Becca with a Common Frog

Hoverfly Volucella bombylans

Isi and Becca at the start of the walk

Niall - fully laden!

Saturday, 27 July 2013

Common Footman

No, nothing to do with servants, but the name of a moth which I caught last night and which is only the third record for Islay, the first two being in 1983 and 1999. It's quite small, about 15-16 mm in length. Unusually, instead of feeding on vegetation, the caterpillars feed mostly on lichens and algae on trees, old walls, rocks, etc., so it ought flourish here rather than be apparently very scarce!

Monday, 22 July 2013

Nature ramble at Kilchiaran, 22nd July 2013

There were just two takers for today's ramble - another sunny one as well and full of butterfly life - perhaps the most ever species seen on any of our rambles. Despite 'Nettle City' we found very few caterpillars - why, I wonder, when this is the best bunch of nettles I can recall seeing on Islay? The highlight for today's couple though was the beautiful male Linnet which posed for quite a while. It was our Leicestershire's couple first ever Linnet and they were delighted.

Common Gull, Fulmar, Black Guillemot, Hooded Crow, Raven, Starling, Rock Pipit, Meadow Pipit, Linnet, Sand Martin, Common Sandpiper, Buzzard, Ringed Plover, Pied Wagtail, Oystercatcher, Rock Dove

Bog Pimpernel, Water Mint, Marsh Bedstraw, Marsh Willowherb, Marsh Marigold (leaves), Flag Iris, Eyebright, Germander Speedwell, Water Forget-me-not, Mouse-ear Chickweed, Meadow Vetchling, Kidney Vetch, Wild Thyme, Thrift, Bracken, Common Nettle, Spear Thistle, Creeping Thistle, Lesser Spearwort, Red Bartsia, Harebell, Ragged Robin, Red Campion, White Clover, Red Clover, Lady's Bedstraw, Burdock, Hawkbit, Selfheal, Marsh Thistle, Yorkshire Fog, Tormentil, Daisy

Harvestman sp, micro moth sp, Red Admiral, Small Heath, Meadow Brown, Ringlet, Common Blue, Green-veined White, Small Tortoiseshell, Dark Green Fritillary
Harebells - my favourite flower

Harvestman sp - possibly Phalangium opilio male.

Nettle City - hunting for caterpillars

Mating Meadow Browns

More on sea squirts

Many of you know Lorna and I are particularly keen on rockpool creatures. On our last expedition at Bruichladdich we found many sea squirts which seemed to defy identification so I contacted the Marine Biological Association in Plymouth and spoke to the very helpful project officer who has provided some interesting information. I'll repost the photos here with the additional information.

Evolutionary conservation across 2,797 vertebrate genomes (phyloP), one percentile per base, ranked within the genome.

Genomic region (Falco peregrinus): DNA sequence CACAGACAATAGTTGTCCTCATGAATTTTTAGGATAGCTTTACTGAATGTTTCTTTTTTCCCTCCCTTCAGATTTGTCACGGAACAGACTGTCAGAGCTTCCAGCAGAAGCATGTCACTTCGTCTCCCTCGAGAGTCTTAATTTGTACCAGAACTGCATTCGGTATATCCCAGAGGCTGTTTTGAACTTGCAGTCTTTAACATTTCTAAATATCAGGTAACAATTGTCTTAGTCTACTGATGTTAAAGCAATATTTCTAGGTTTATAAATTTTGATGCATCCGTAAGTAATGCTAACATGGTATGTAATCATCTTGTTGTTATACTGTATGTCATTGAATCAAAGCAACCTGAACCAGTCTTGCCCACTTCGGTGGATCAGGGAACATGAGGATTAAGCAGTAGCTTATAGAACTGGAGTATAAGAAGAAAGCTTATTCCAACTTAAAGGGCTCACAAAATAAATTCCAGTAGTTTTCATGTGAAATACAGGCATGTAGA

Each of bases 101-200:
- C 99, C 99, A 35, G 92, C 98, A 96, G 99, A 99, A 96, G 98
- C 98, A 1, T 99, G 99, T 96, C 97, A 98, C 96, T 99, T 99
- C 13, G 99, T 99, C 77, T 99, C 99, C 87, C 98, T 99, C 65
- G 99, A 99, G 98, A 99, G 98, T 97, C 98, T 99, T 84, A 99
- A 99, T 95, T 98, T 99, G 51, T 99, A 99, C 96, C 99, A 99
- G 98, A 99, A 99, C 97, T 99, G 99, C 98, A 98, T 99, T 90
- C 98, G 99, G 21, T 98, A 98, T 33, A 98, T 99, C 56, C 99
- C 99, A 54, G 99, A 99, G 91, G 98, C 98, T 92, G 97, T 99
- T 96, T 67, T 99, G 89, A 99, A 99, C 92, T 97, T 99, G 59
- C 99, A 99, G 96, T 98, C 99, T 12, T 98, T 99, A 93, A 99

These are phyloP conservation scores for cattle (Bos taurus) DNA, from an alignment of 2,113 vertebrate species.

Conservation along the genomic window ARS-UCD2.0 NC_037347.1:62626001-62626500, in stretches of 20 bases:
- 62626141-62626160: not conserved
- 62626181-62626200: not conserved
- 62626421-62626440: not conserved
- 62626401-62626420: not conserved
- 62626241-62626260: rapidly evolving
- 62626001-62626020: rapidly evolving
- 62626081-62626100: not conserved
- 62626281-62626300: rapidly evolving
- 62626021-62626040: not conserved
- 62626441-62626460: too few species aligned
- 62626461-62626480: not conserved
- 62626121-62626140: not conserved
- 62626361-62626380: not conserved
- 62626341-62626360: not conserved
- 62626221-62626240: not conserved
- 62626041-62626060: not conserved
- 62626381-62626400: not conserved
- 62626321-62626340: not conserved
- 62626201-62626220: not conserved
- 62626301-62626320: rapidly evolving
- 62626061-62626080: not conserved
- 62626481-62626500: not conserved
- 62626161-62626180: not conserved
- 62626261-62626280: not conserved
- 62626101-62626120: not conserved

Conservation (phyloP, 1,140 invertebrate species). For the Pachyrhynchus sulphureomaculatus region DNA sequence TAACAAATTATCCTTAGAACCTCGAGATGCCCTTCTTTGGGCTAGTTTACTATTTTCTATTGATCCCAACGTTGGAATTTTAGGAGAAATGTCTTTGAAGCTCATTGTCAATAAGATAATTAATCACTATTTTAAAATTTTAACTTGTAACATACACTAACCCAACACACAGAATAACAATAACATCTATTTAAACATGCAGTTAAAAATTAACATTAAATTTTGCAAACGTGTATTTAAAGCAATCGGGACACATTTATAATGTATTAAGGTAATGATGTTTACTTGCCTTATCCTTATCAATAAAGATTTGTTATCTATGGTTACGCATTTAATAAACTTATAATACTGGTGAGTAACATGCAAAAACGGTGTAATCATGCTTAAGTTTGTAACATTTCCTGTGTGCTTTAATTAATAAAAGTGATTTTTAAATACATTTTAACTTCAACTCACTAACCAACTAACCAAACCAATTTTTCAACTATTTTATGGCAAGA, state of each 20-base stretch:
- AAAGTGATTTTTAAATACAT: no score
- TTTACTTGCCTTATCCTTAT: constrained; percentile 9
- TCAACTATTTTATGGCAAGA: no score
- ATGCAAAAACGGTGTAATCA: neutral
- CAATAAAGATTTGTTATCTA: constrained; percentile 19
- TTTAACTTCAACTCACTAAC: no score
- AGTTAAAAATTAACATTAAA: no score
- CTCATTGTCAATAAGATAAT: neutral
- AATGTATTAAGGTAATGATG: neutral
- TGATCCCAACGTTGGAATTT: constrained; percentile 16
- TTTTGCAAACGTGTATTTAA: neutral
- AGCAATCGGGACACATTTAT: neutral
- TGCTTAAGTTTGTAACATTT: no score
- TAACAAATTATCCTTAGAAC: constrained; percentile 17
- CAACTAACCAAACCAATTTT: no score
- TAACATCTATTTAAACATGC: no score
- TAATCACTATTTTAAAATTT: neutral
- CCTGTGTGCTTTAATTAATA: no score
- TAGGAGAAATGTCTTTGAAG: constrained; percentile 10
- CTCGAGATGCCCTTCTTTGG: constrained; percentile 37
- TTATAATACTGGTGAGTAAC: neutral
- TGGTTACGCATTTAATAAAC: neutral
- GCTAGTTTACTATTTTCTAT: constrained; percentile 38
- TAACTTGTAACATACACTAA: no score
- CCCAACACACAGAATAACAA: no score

The non-native species Corella eumyota. Distinguishing features are the smooth curve to the gut which you can see through the body, orange tips to the siphons and the second lower siphon is on the right of the body. 

Bortylloides schlosseri  with the large openings of a boring mollusc growing beneath the squirt. You can actually see the eggs. This photo had the experts puzzled for a while!

Sunday, 21 July 2013

Insect Hunt

Having our own ladybirds at the Centre has made Lorna and I more aware of their existence and role in this world. On my annual hunt for the first Islay Purple Hairstreak we came across these two species and a pair of mating Ringlets but, despite (gently) bashing many Oak trees, not a PH in sight! The search continues . . .

Seven-spot Ladybird

11-spot ladybird

Mating Ringlets

Any Purple Hairstreaks up there?!

Friday, 19 July 2013

Busy morning at the Centre

Arriving at work this morning, anticipating a quiet day in view of the sunshine, I was greeted by two bus loads of people at both ends of the age spectrum. "Oh yes," I reminded myself, "the toddler group are coming today." And then, as I saw the other group emerging I remembered the email about a group of adult students who wished to visit the Centre. Now what date in July did the email say? Today of course! So the Centre was full of excited chatter from 2 and 3 year olds and more restrained excitement from the group of 18 slightly older people. I think that's a record - about 34 people visiting the Centre all at the same time. Fantastic!

Toddler group at the Touch Tank

Thursday, 18 July 2013

Lobtastic creations!

I am thoroughly enjoying my work at the trust this summer. Despite the sunny weather this week, many families have visited the centre, filling it with laughter and bundles of enthusiasm! Entries for our annual 'decorate a butterfly' competition have poured in, milk bottle top caterpillars are crawling the island, and googly eyed lobsters are emerging! Thanks to everyone who has been in recently, and we hope to see you again soon.